Maintaining Skin Health During Dry Winter Months
As we head into the winter season, it's routine to focus on common ailments like the cold and flu, but the dryness during these months can wreak havoc on our skin, the largest body organ. And it’s not only the largest organ but one of the most complicated as well.
Skin plays a critical role in protecting the highly regulated systems within our bodies, and it also aids in temperature regulation, immune defense and vitamin production. But our skin is susceptible to all sorts of different disorders. From eczema to acne and even more serious conditions like skin cancer, the most common type of cancer in the U.S., it’s crucial to take measures to protect your skin.
Understanding our skin structure
Our skin is formed by three distinct layers: the epidermis, dermis and hypodermis. The epidermis is the outermost layer of the skin and plays a critical role in protecting our bodies from harm. It also keeps our bodies hydrated, produces new skin cells and contains melanin.
The middle layer, the dermis, supports the epidermis in protecting our body. It’s also what allows us to feel different sensations and is responsible for producing sweat and hair. And the final layer is the hypodermis which insulates our bodies, stores energy and connects skin to our muscles and bones. By working together, these three layers allow our skin to perform its normal day-to-day functions.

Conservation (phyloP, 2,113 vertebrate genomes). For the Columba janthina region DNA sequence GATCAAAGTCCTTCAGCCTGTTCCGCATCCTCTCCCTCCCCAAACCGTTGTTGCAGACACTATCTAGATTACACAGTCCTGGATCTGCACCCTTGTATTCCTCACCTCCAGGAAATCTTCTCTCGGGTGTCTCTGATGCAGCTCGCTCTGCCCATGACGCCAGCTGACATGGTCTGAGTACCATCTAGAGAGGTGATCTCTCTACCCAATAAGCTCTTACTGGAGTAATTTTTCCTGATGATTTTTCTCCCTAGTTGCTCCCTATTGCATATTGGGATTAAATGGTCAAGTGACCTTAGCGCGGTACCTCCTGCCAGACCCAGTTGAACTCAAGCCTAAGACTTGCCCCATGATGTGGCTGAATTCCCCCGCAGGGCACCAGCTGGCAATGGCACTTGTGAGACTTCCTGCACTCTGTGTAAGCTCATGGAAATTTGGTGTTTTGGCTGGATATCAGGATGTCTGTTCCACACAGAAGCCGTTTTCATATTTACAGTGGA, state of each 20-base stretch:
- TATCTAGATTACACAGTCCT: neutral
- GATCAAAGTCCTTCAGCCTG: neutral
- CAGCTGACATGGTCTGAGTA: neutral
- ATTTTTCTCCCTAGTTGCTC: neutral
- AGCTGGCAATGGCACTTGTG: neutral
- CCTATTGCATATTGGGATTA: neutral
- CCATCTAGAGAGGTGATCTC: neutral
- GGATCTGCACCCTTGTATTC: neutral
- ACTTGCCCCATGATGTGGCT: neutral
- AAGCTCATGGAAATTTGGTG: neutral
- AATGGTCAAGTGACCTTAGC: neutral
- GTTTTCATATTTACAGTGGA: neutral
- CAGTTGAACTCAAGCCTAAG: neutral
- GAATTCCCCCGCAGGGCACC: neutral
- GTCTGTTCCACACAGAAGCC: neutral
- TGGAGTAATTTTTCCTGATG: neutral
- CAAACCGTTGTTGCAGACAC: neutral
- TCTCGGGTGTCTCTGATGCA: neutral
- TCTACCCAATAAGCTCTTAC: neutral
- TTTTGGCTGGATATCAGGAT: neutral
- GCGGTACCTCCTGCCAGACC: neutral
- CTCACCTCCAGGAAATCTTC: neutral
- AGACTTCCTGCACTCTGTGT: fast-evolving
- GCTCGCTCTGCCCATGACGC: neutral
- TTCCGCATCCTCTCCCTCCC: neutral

Moisture is key
When the skin is dry, it can become irritated, itchy, and prone to redness and flakiness. Moisturizing the skin helps prevent dryness and maintain skin hydration by forming a barrier on the skin's surface to help lock in moisture and prevent it from evaporating. Moisturizing daily can help reduce the appearance of fine lines, improve skin texture and make the skin feel softer and smoother.
To avoid losing moisture your skin already holds, limit time in the shower and try to use warm versus hot water. Other measures that will help keep your skin hydrated include increasing your daily water intake and adding moisture to your home with a humidifier.
Diet plays a large part
A healthy, balanced diet can help support your overall health, including skin health. Fruits and vegetables are essential for healthy skin because they are rich in antioxidants and other nutrients that help nourish and protect the skin.
Some specific nutrients that contribute to skin health include vitamins A, C, E and zinc. In addition to getting enough of these nutrients, limiting your intake of processed and sugary foods is important for preventing inflammation and other skin issues.
Support skin health with probiotics
Probiotics can improve skin health from the inside out by balancing the microbiome, or the community of microorganisms that live on the skin, and boosting the immune system, which can help protect skin from external threats such as pollutants and toxins.
A daily supplement that combines probiotics, prebiotics, and enzymes can help reduce inflammation, breakouts, and other skin issues like cystic acne. Probiotics can also boost the immune system, which can help protect the skin from external threats such as pollutants and toxins.
Maintaining healthy skin during dry months requires a combination of lifestyle habits and skincare practices. Following these tips can help keep skin healthy and hydrated–even during the dry winter months.
Bio: Justin Marsh is the Founder and CEO of Arthur Andrew Medical, a leading manufacturer of enzyme and probiotic-based dietary supplements, headquartered in Scottsdale.